Once again today, as I was browsing through some portfolios on the web, I saw several attempts at glamour and beauty style portraits where the subject was incongruously holding a flower, had a flower in her hair, or had a flower lying upon her or beside her.
I can only assume that the thinking of these photographers was something like: The girl is pretty. The flower is pretty. If I photograph them together, what a pretty picture I will make!
Of course, it doesn't work like that. With few exceptions, a strong graphic composition has a single centre of interest. If you're photographing a girl and a flower together, then what is your image about? There is almost no way that including a flower in the frame is going to accomplish anything more than detracting and distracting from the statement that you are trying to make about your subject's beauty and character.
Start by deciding what the centre of interest is in your composition. Often in a portrait, it is your subject's eyes. Then follow the basic principles of composition to frame and balance the rest of composition around your chosen centre of interest. Be ruthless about omitting needless elements. If something in your composition is competing with your centre of interest for attention, or even if it is just failing to do enough to strengthen the composition, then get it out of there.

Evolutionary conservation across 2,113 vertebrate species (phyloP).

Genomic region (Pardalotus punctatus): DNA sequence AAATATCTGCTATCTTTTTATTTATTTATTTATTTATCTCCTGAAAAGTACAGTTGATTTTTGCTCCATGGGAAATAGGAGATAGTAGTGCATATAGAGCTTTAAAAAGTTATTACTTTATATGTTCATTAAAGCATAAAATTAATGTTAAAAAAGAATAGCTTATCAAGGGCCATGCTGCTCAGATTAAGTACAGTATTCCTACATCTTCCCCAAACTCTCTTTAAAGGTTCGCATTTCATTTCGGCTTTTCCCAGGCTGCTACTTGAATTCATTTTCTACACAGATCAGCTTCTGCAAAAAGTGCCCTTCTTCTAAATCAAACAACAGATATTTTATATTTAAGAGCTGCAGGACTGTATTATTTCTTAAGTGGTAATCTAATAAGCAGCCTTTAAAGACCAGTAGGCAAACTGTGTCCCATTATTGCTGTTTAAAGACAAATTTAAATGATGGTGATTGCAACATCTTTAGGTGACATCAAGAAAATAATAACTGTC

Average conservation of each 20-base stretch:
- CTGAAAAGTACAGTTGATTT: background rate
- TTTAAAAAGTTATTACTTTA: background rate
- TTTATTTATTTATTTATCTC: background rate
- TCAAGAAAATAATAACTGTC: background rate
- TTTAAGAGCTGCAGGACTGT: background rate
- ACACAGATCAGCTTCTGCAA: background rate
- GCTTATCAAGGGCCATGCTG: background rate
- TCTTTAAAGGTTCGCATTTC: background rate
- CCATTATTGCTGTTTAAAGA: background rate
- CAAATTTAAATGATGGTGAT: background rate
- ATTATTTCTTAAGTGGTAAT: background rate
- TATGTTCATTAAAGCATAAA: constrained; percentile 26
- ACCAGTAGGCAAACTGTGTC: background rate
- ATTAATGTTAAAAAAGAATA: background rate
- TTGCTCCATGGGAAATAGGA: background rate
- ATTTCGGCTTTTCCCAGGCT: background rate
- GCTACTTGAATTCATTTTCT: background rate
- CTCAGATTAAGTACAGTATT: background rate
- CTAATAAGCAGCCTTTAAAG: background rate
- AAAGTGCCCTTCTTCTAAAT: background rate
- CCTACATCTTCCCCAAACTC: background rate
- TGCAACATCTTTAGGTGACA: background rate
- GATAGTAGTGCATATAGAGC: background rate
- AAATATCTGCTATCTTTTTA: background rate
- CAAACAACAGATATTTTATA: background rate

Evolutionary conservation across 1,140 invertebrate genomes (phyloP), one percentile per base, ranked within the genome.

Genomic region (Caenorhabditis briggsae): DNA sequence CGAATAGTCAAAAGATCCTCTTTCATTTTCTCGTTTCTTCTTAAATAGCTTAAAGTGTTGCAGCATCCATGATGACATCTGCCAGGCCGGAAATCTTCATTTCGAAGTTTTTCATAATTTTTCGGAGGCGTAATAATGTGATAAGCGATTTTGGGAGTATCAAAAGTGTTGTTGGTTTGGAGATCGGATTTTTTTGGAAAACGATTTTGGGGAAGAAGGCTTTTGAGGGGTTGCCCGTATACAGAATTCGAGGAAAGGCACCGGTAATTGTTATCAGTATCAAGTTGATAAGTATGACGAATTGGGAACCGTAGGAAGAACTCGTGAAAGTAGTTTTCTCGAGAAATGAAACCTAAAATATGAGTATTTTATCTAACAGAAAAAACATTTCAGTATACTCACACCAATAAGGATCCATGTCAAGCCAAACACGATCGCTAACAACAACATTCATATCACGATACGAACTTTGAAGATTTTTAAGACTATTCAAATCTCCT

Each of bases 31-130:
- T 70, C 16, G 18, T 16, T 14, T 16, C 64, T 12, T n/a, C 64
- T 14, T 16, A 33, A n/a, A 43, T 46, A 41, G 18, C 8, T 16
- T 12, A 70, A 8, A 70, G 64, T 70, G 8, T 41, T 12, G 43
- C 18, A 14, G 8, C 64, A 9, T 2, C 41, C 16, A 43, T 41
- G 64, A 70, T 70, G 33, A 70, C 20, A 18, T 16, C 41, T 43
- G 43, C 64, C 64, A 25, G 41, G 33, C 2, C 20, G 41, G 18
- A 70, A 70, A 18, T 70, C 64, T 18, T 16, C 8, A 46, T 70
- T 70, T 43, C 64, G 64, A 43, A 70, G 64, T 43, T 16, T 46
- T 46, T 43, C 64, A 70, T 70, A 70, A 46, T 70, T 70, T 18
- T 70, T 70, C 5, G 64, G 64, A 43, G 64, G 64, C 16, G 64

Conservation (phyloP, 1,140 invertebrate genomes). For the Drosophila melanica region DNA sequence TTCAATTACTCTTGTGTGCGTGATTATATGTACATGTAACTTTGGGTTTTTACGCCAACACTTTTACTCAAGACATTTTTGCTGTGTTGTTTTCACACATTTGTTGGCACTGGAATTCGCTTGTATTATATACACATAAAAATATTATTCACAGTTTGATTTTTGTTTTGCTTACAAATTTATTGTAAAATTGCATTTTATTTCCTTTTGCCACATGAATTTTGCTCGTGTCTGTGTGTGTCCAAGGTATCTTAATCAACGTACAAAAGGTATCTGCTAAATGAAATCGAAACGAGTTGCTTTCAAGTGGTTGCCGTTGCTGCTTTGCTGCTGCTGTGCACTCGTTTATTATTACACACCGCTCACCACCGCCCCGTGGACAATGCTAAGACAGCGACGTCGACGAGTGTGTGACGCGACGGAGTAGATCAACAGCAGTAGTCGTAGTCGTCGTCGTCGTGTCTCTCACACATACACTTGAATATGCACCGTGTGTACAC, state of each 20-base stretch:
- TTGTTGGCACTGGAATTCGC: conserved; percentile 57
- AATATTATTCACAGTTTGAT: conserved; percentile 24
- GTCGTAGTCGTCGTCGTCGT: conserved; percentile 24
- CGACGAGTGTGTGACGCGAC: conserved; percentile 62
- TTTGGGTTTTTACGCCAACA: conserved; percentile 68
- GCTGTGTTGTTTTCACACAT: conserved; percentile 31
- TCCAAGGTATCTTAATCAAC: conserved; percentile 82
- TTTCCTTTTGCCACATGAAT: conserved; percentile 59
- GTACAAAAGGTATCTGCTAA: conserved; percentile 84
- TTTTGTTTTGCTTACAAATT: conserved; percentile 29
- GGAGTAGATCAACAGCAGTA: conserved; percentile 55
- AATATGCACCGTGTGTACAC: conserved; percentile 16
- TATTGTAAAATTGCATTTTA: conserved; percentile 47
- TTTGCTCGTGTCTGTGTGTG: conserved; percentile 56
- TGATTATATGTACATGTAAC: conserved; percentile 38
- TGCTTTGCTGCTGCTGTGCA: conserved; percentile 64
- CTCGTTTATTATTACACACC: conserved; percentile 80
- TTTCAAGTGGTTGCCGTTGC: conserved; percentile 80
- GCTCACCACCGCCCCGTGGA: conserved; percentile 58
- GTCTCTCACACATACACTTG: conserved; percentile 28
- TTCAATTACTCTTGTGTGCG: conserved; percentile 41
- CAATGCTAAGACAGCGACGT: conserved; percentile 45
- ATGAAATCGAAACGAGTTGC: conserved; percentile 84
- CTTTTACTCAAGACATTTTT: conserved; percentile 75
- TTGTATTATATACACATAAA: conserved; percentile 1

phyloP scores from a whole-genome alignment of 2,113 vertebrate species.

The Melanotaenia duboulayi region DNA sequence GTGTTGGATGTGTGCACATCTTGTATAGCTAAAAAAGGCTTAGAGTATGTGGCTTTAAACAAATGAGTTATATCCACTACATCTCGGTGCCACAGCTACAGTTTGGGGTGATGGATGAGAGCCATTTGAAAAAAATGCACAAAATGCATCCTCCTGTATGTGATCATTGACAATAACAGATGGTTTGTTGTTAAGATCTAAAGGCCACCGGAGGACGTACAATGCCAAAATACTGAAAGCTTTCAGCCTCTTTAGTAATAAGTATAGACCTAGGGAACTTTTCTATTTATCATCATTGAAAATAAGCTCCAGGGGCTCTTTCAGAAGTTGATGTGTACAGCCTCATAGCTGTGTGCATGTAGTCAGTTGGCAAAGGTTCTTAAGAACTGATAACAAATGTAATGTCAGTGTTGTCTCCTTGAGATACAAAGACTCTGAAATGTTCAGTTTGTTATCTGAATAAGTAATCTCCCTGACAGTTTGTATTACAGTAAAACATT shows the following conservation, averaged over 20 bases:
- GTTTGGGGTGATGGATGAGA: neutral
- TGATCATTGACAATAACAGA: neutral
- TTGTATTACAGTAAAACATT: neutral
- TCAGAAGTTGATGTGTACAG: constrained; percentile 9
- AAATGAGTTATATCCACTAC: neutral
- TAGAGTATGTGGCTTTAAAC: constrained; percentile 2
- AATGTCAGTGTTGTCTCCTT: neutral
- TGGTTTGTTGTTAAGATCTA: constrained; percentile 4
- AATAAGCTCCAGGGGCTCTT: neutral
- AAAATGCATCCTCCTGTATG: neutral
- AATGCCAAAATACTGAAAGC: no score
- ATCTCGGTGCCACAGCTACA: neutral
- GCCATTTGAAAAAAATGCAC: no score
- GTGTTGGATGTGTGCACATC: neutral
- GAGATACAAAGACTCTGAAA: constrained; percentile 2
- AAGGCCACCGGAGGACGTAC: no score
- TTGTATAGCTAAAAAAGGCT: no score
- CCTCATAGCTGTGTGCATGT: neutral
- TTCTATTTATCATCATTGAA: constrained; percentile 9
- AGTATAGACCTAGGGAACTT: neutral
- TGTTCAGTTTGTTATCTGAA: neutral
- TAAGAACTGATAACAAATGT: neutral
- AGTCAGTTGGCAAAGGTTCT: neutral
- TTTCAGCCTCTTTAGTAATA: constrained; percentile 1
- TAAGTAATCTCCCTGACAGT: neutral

(The same point can be made about post-production treatments. If all that your treatment is doing is subtly reinforcing your compositional choices, then go for it. More often, though, what I see are treatments that add unnecessary stuff which dilutes the centre of interest.)
Are there cases where adding flowers to a beauty or glamour portrait makes sense? Sure, if the flowers are fundamental to a design concept, and are integral to the basic composition. What comes to mind are the two images that were used in the promotional posters for the film American Beauty: the rose held to the belly, and the character immersed in a sea of rose petals. Those images still managed to cleverly adhere to compositional rule #1: simpler is better.
I suspect that some of us use elaboration and ornamentation to try to hide a lack of confidence in our basic portraiture skills. One truth about photography is that there is always more to learn, for all of us. Invest in learning to be good at controlling light and shadow, lines and form, and effectively communicating with your subject. With practice, you will never need more than that, to reveal and photograph the beauty in your subject.